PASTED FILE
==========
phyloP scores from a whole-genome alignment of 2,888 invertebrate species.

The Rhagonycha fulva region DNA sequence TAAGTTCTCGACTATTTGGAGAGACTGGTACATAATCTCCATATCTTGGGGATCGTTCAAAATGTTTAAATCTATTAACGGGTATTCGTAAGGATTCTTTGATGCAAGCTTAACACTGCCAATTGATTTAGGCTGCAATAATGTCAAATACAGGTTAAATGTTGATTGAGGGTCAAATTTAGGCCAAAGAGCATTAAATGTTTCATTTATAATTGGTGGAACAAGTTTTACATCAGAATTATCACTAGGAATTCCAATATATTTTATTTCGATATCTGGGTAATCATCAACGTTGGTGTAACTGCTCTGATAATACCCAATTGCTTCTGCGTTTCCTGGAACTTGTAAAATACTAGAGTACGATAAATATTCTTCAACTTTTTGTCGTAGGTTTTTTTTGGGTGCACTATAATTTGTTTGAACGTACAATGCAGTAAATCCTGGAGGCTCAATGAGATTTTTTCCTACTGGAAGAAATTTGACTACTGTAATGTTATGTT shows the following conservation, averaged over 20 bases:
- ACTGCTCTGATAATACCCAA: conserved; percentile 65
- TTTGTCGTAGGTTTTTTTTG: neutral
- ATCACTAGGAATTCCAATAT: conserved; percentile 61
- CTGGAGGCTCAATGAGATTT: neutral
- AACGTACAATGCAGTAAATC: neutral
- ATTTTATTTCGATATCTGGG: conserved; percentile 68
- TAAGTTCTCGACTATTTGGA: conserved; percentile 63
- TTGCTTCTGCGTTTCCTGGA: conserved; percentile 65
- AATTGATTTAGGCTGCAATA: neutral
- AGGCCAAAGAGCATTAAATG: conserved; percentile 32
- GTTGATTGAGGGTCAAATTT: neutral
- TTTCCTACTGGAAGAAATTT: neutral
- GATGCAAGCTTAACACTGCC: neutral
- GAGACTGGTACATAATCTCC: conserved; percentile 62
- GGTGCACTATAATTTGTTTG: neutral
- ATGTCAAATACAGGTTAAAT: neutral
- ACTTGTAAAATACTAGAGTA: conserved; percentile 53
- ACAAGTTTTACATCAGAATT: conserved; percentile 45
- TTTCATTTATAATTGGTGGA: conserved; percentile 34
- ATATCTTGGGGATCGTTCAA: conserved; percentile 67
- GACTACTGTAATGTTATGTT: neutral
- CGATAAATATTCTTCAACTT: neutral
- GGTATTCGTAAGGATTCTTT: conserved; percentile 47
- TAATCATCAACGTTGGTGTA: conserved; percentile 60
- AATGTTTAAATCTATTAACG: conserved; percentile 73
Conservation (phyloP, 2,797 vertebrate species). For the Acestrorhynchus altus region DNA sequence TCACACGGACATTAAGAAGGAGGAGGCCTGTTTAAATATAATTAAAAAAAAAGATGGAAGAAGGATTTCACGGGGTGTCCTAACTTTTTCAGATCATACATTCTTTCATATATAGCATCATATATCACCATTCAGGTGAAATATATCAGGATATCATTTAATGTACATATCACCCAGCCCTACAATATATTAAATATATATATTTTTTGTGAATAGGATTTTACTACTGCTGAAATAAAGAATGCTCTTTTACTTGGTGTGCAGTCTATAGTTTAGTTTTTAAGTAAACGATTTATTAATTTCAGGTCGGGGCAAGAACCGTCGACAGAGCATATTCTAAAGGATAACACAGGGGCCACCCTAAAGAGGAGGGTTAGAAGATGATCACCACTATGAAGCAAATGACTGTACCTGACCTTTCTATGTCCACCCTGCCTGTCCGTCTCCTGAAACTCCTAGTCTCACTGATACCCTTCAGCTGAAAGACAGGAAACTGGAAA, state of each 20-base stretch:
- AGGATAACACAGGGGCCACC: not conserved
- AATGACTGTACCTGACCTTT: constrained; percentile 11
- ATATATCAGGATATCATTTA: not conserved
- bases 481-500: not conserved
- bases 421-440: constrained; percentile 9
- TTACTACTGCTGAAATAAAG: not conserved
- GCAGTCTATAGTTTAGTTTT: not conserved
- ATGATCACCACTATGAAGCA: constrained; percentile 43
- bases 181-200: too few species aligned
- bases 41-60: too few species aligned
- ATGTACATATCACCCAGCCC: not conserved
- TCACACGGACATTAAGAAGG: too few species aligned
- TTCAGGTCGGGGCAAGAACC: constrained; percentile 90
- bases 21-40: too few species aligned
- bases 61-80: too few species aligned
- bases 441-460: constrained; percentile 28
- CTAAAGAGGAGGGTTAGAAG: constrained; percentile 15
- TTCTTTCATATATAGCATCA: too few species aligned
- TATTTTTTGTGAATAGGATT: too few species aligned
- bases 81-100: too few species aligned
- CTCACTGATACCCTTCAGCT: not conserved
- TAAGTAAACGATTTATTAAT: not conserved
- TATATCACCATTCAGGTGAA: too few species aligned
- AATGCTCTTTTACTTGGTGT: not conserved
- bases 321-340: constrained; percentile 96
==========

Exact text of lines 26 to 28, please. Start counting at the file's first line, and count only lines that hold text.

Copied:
- TAATCATCAACGTTGGTGTA: conserved; percentile 60
- AATGTTTAAATCTATTAACG: conserved; percentile 73
Conservation (phyloP, 2,797 vertebrate species). For the Acestrorhynchus altus region DNA sequence TCACACGGACATTAAGAAGGAGGAGGCCTGTTTAAATATAATTAAAAAAAAAGATGGAAGAAGGATTTCACGGGGTGTCCTAACTTTTTCAGATCATACATTCTTTCATATATAGCATCATATATCACCATTCAGGTGAAATATATCAGGATATCATTTAATGTACATATCACCCAGCCCTACAATATATTAAATATATATATTTTTTGTGAATAGGATTTTACTACTGCTGAAATAAAGAATGCTCTTTTACTTGGTGTGCAGTCTATAGTTTAGTTTTTAAGTAAACGATTTATTAATTTCAGGTCGGGGCAAGAACCGTCGACAGAGCATATTCTAAAGGATAACACAGGGGCCACCCTAAAGAGGAGGGTTAGAAGATGATCACCACTATGAAGCAAATGACTGTACCTGACCTTTCTATGTCCACCCTGCCTGTCCGTCTCCTGAAACTCCTAGTCTCACTGATACCCTTCAGCTGAAAGACAGGAAACTGGAAA, state of each 20-base stretch: